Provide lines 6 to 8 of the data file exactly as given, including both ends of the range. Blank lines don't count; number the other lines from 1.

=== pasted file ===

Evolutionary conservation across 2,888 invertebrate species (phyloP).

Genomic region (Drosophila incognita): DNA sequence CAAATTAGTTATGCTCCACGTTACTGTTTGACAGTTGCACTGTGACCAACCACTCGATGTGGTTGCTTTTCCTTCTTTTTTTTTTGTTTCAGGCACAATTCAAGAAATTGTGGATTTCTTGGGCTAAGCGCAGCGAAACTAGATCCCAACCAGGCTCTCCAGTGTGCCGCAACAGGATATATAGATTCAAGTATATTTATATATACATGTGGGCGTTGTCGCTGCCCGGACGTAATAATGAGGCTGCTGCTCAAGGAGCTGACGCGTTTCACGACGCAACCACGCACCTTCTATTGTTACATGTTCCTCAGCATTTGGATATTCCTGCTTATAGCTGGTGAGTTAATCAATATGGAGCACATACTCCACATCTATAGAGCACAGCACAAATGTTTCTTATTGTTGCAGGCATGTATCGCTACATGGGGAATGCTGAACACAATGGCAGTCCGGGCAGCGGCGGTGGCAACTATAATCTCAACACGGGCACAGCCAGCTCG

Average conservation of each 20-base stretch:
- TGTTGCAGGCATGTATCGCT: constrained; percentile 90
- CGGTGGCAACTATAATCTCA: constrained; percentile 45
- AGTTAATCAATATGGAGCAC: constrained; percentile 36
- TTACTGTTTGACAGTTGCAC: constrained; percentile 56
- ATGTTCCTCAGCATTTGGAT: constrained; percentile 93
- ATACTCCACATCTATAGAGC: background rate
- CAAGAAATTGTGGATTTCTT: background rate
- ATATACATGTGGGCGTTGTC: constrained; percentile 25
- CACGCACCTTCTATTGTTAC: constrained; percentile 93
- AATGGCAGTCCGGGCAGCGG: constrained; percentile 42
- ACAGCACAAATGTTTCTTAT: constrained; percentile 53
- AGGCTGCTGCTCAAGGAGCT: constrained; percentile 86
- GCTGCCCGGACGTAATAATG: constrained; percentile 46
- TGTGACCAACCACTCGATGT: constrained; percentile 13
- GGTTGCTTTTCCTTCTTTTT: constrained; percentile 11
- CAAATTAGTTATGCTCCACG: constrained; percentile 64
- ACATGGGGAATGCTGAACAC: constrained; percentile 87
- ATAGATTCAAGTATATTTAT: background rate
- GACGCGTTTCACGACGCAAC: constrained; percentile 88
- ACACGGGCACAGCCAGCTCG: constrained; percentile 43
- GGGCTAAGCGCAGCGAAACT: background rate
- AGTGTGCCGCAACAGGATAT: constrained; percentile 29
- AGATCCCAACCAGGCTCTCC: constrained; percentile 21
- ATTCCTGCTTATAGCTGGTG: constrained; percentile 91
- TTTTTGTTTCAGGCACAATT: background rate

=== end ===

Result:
- AGTTAATCAATATGGAGCAC: constrained; percentile 36
- TTACTGTTTGACAGTTGCAC: constrained; percentile 56
- ATGTTCCTCAGCATTTGGAT: constrained; percentile 93